The Health Foundation, working with the University of Oxford, has published research into the opportunities and challenges for automation and artificial intelligence in healthcare.
The research study explored the potential of automation in primary care, the increasing number of areas for automation, how AI and robotic technologies are being applied to clinical and administrative tasks, the challenges for making automation work on the front line, what automation might mean for the future of work in healthcare, and how the NHS can get this agenda right for the long term.
One of the aims of the report is to help “increase understanding among policymakers, organisation and system leaders and front- line staff” and bridge the gap between policy and practice. It also aims to explore “the human side of healthcare as well as the technical, to understand what its social and relational dimensions mean for how we should go about improving services.”
The research draws on an online YouGov survey of over 4,000 UK adults and over 1,000 NHS staff, and provides analysis into the challenges and potential presented by automation and AI in health.
In the survey, when participants were asked about the greatest challenges, 45% of NHS staff surveyed said they felt that patients might not accept these technologies or be suspicious of them. 39% felt that staff shortages or inadequate equipment might make it difficult to use these technologies properly.
Respondents viewed analysis of images and test results as the biggest opportunity presented by automation and AI in health care (40%), followed by risk prediction and screening (28%), use of robots in surgery (28%), and demand and capacity management, scheduling and rostering (28%.) Robotic carers and assistants received the lowest response (2%.)
The report then moves on to explore the main perceived benefit of automation, which was said “to make things more efficient and free up doctors and nurses to care for patients.”
The main perceived risk of automation and AI in healthcare for the public and NHS staff was it becoming more ‘impersonal’ with less human contact (51% for NHS staff surveyed, 45% for the public), followed by health care professionals not questioning the decisions computers make, creating risks to patient safety (42% for NHS staff, 44% for the public.) Nearly a third felt that it would be hard to know who’s accountable when things go wrong (29% for NHS staff, 32% for the public.)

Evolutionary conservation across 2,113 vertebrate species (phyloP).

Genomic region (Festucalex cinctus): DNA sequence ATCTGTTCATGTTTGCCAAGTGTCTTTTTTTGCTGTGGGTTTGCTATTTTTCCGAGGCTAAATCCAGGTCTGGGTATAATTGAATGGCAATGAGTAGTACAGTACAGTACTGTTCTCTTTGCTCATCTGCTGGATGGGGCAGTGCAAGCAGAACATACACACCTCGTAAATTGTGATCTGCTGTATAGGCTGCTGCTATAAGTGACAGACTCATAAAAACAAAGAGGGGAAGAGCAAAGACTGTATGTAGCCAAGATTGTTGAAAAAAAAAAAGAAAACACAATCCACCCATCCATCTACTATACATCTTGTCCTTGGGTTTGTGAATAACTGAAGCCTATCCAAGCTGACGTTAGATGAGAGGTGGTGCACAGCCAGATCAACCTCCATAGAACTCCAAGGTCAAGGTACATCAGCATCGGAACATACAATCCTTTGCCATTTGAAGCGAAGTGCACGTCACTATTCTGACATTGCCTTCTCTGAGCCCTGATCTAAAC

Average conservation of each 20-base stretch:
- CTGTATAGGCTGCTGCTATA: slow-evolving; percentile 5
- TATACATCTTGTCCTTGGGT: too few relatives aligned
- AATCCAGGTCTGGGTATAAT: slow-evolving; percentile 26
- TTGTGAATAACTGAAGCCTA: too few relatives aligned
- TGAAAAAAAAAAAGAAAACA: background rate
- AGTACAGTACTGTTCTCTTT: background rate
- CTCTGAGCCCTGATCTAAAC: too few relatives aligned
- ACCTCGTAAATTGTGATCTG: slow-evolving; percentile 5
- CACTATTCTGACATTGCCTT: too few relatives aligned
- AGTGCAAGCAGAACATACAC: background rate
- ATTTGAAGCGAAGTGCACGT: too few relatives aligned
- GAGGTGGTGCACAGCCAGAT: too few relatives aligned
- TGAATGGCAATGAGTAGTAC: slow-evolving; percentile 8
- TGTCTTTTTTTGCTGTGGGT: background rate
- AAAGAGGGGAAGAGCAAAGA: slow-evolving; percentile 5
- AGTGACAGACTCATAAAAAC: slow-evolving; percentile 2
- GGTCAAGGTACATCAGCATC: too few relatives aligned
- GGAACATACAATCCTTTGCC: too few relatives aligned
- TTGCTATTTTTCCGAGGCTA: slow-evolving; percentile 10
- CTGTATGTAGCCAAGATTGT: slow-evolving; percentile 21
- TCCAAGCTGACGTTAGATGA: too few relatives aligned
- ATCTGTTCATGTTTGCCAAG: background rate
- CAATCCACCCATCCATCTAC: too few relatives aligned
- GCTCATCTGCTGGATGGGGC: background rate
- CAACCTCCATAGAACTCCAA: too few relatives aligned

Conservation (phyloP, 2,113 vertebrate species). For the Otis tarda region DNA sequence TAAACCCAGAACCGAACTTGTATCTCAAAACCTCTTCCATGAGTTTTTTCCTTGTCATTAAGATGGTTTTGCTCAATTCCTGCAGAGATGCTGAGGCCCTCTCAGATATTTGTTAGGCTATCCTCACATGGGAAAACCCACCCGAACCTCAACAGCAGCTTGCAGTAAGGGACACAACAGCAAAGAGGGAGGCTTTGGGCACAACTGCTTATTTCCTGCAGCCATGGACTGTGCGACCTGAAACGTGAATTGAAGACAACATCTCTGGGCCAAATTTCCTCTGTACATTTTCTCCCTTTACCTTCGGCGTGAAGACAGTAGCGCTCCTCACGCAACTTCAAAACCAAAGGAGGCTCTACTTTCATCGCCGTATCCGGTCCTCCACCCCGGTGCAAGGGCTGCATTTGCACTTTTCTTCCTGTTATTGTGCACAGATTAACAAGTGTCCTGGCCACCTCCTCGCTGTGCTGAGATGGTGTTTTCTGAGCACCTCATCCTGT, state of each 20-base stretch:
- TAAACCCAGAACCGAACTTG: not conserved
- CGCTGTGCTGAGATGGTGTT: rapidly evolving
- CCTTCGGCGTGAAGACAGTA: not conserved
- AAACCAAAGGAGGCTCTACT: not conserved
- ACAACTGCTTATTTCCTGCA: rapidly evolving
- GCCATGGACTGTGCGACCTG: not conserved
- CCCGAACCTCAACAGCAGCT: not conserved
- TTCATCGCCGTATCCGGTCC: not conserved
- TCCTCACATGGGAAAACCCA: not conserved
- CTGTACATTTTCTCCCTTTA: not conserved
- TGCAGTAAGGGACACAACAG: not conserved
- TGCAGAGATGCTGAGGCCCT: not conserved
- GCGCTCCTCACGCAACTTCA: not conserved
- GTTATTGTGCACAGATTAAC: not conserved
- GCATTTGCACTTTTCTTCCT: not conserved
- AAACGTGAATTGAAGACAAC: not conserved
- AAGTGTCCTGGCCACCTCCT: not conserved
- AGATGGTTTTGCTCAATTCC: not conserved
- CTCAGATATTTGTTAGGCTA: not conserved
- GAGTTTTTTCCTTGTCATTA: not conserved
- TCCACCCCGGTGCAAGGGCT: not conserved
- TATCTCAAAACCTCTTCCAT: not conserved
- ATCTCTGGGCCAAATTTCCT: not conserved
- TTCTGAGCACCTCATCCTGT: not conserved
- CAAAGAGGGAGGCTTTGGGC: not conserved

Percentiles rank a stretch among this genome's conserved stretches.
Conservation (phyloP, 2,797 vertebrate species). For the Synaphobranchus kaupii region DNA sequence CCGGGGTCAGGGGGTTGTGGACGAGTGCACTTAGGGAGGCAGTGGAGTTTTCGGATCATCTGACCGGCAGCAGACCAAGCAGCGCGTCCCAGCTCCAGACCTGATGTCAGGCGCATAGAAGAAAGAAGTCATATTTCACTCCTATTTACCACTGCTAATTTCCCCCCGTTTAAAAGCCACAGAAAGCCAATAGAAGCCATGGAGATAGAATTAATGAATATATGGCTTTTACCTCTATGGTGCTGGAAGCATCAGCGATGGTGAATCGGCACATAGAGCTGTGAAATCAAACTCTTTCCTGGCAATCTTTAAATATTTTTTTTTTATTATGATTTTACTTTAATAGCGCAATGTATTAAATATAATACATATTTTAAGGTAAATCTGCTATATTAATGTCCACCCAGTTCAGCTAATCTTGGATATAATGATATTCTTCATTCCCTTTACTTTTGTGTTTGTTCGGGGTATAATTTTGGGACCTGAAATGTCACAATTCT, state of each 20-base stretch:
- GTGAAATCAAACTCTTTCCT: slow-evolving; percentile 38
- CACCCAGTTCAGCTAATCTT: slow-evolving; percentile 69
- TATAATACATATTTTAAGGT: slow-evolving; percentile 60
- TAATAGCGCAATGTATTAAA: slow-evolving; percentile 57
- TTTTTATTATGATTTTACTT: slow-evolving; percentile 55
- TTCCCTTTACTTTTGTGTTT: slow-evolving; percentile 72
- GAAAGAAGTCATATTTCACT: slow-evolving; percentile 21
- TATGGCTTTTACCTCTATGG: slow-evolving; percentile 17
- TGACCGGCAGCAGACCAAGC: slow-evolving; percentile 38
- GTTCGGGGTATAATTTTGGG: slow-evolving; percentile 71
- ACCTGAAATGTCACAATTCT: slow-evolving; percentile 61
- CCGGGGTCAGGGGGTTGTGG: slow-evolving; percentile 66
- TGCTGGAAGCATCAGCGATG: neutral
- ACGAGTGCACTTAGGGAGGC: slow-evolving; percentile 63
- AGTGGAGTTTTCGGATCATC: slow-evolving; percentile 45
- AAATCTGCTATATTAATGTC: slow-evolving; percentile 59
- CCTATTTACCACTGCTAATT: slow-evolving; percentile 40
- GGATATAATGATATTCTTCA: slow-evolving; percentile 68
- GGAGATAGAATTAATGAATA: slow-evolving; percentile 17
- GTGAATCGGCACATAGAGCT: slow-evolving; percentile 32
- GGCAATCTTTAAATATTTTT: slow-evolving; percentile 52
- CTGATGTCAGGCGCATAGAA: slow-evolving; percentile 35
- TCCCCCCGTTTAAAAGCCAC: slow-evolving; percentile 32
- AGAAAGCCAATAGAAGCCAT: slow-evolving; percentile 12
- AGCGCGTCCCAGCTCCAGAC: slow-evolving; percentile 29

Among the public, those who said they had heard, seen or read ‘a lot’ or ‘a fair amount’ about automation and AI in healthcare felt much more positive than negative about the use of these technologies, by 70% to 26%, while those who answered ‘not very much’ or ‘nothing at all’ felt more negative than positive, by 41% to 35%.
Will Warburton, Director of Improvement at the Health Foundation and co-author of the report, commented: ‘The NHS is facing unprecedented challenges, with the pandemic having placed an already strained system under severe financial and workforce pressures. We need to radically change the way that health care is delivered and the NHS must boost its ability to identify promising technologies to help achieve this. However, it is critical that automation technologies are co-designed with patients and staff and used in ways that support empathy, dignity and compassion and do not undermine them. Embedding new technology successfully in health care settings can also require significant training, testing and staff time so it is crucial that Government funds “the change” not just “the tech”.
‘There is also a very real risk that automation and AI could widen health inequalities. We know that digital inclusion poses particular challenges given inequalities in access to technology and digital literacy. The upcoming AI strategy must ensure that new technologies introduced to our healthcare system are designed with the most vulnerable in mind and ideally can help “level up” on health. Automation and AI have great potential in healthcare but they must be accessible for all.”